SaaS Security Tips
Most people and companies are now using a significant amount of SaaS solutions. Companies are running sales support software, they are file sharing, collaborating and using e-mail programs and a lot more in the cloud. However, that usage also leads to concerns about the security of those solutions. How safe are they? What risks do we run?
Here are a couple of tips to increase the security of SaaS applications.
By far, the biggest risks to using SaaS are leaking data and losing control. The top way to control these risks is simple: watch your passwords, and know how to survive a cloud provider exit. If you look at famous data breaches in the past year, of which the iCloud celebrity hack, (However, still may be dangers) is probably the most well-known, you will see that most breaches were caused by weak passwords and weak password reminders.
Improving the protection that passwords offer is often fairly easy. Security experts recommend using so-called two-factor (or two-step) authentication. This means that you use more than one way to prove your identity at log in. Examples include security tokens, dongles, and fingerprint scanners.
This used to be inconvenient for the user, but in the past few years a number of usable scenarios have been developed. It does not have to be a daily hassle, and you don’t have to fear being locked out.
For example, you can configure your Dropbox account to ask you for an SMS confirmation when you access it on a computer you have not used before. Check it out, they have thought this out well, and there is absolutely no excuse not to use it. You will find it under Account -> Settings -> Security.
Gmail too allows you set up security in this way and once set up, it will alert you to suspicious activity on your account. Like Dropbox, the easiest option is to use your mobile phone, but they also support other methods so there is no need to be concerned if you lose your phone. Other SaaS services that you use might have some of these features as well.
If you are the administrator of a cloud service this is even more important because you will be the prime target of any hacker. As a cloud service administrator there’s a few other basic things to do. If feasible you should first create a secondary administrator account for day to day work. If that account gets compromised, you will have the first account to fall back on.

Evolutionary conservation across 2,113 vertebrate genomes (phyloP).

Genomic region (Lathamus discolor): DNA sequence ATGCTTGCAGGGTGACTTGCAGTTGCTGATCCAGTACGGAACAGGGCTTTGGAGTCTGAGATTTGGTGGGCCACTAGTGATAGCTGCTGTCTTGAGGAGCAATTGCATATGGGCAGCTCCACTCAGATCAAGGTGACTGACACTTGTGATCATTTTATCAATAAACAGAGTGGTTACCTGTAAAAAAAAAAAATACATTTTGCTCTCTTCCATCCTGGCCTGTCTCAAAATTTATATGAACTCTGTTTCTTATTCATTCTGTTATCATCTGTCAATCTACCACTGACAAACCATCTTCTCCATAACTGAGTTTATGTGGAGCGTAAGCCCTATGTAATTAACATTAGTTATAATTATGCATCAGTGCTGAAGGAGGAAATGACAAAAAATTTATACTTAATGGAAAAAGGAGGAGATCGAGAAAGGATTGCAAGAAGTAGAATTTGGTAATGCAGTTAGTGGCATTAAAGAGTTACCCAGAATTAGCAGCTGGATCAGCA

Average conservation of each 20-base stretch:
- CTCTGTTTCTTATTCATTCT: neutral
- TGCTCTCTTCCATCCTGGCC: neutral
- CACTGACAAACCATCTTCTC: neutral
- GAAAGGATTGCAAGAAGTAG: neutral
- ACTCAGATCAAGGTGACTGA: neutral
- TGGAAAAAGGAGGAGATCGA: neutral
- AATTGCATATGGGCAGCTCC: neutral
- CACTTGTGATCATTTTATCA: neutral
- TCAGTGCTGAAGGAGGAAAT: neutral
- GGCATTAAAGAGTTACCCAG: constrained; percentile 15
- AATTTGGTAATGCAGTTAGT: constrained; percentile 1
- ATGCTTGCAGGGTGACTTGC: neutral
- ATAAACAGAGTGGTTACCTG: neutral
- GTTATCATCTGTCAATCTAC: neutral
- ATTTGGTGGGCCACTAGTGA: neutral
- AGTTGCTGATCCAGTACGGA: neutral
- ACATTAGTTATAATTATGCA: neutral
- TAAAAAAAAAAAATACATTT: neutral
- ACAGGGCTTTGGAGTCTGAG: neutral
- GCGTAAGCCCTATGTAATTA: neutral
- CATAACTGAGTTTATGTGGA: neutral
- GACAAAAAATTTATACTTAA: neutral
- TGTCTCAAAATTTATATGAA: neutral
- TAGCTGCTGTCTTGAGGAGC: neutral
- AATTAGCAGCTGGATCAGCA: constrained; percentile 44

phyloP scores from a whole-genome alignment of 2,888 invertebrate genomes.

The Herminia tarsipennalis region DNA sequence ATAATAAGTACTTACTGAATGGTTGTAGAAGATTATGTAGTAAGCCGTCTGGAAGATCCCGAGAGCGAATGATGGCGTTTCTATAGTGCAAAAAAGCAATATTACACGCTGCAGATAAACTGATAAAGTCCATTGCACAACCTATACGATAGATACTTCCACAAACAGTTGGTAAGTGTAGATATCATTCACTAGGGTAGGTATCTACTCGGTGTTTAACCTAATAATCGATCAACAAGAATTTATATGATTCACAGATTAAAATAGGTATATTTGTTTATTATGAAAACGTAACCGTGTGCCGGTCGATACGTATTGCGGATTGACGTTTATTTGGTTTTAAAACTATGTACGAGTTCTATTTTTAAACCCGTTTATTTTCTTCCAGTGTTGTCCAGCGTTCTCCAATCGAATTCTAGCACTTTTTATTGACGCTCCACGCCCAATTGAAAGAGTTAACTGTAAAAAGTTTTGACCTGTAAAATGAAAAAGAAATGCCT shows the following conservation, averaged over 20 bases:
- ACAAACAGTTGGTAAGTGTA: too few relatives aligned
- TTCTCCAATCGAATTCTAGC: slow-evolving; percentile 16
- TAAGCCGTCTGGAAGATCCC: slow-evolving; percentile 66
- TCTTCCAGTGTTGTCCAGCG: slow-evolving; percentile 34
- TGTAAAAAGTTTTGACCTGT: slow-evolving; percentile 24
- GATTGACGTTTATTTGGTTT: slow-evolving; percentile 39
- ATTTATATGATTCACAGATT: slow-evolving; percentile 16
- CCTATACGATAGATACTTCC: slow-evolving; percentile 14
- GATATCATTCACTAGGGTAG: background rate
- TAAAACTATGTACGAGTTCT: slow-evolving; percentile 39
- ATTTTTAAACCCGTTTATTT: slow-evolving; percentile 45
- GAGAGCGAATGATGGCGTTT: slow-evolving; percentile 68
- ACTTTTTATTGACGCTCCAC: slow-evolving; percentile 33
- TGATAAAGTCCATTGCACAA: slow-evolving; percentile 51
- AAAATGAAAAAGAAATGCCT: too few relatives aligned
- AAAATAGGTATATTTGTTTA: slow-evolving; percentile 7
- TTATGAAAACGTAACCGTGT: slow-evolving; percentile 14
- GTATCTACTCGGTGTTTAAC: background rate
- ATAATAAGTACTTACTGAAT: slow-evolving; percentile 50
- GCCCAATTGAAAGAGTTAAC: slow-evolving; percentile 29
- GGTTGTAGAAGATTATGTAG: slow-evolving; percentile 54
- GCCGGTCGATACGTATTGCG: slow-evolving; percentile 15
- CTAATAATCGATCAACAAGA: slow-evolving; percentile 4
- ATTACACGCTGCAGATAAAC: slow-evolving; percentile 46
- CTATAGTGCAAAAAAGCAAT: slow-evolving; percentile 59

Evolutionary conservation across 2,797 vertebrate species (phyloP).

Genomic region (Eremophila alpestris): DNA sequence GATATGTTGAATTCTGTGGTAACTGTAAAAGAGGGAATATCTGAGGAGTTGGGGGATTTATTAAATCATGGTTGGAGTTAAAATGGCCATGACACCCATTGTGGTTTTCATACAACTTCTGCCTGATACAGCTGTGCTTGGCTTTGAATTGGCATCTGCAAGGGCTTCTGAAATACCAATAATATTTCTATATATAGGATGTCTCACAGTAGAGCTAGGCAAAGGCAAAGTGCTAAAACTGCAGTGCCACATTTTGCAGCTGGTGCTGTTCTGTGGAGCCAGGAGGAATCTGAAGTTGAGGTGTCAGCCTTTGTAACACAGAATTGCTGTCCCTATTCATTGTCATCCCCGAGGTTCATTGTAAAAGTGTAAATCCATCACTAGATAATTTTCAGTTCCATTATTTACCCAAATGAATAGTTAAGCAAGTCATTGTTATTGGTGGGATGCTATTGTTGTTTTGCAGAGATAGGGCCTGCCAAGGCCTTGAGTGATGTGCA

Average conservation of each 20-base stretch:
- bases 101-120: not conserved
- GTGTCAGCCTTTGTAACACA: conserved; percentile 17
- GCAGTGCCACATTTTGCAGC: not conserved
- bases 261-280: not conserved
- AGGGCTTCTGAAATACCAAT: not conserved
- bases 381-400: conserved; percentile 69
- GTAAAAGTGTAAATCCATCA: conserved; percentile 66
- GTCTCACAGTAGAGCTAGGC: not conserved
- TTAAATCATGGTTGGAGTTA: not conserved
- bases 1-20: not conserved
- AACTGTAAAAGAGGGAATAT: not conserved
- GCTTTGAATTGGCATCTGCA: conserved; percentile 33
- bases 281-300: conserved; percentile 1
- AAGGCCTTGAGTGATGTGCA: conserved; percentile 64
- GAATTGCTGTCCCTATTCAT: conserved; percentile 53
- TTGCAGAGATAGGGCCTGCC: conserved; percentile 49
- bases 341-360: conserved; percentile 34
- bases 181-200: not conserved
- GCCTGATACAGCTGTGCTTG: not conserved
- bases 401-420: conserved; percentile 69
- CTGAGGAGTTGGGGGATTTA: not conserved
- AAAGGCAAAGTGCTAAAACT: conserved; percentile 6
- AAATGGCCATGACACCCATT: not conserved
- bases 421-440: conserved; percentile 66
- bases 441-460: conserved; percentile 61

Another basic administrator task is to apply hygiene to your user list. Regularly review if users are still active in your company or project, and that they don’t have more rights than they need to have. (In larger organizations this is better done by identity federation, so you don’t have to do this on a service by service basis.) As an administrator, you don’t want former employees or contractors to still have access to your systems.
I ran into a simple example the other day on a Google Docs document. It was not mine, but I had full editing access. The person who shared it with me did not need to give me this level of access. It would have been much better just to give me Comment or Review access.
Losing the provider or the data that is stored on the service is the other big risk. And preparing for losing all your data can also protect you against losing some of your data. There are so many reasons why a provider may stop servicing you. They could have any number of technological hiccups, they could suffer a disaster, they could go out of business or they could go in a direction that you don’t like. In all cases it makes sense to have an exit plan or a plan B, such as a plan to move to a different provider.
Backup Is Your Friend
If you don’t have an exit plan, you are basically saying that you accept the risk of losing the data that is with that provider, and the capability to use that data. This could be a valid decision. I am not that interested in my Doodle archive for example, so making a backup of that is not a big concern. At its most basic, an exit plan describes how your most valuable data is stored in a secondary place. For example, my Gmail mail archive is also stored on my laptop as it is automatically downloaded by Outlook, my mail program. I have not spent too much time thinking about changing my mail provider. However, because my mail and contacts are safely stored elsewhere, I am confident that a new provider will help me to do the migration and that the process will be fairly simple.
For my customer management system I make regular copies of the entire customer database and contact details. Again, moving to a different provider will be a hassle, but not impossible. If your business really depends on it, you may want to have a cloud system on hot standby. However, most of the time, this is not very easy with SaaS because no two SaaS providers are alike. You are better off to first think about which data to save to a secure location. If and when you want to move, your functional requirements will have changed anyway, and there are likely to be new SaaS providers at that time as well.
For a deeper dive into cloud security issues and controls, have a look at the research that the Cloud Security Alliance is doing.
By Peter HJ van Eijk
Peter HJ van Eijk develops and delivers cloud computing training programs. He has delivered these programs dozens of times in the US, Europe, Middle-East and Asia to a wide variety of participants.
He has worked for Deloitte Consulting, IT supplier EDS, internet providers, and at the University of Twente, where he received his PhD in 1988. He is a board member of the Dutch Cloud Security Alliance Chapter.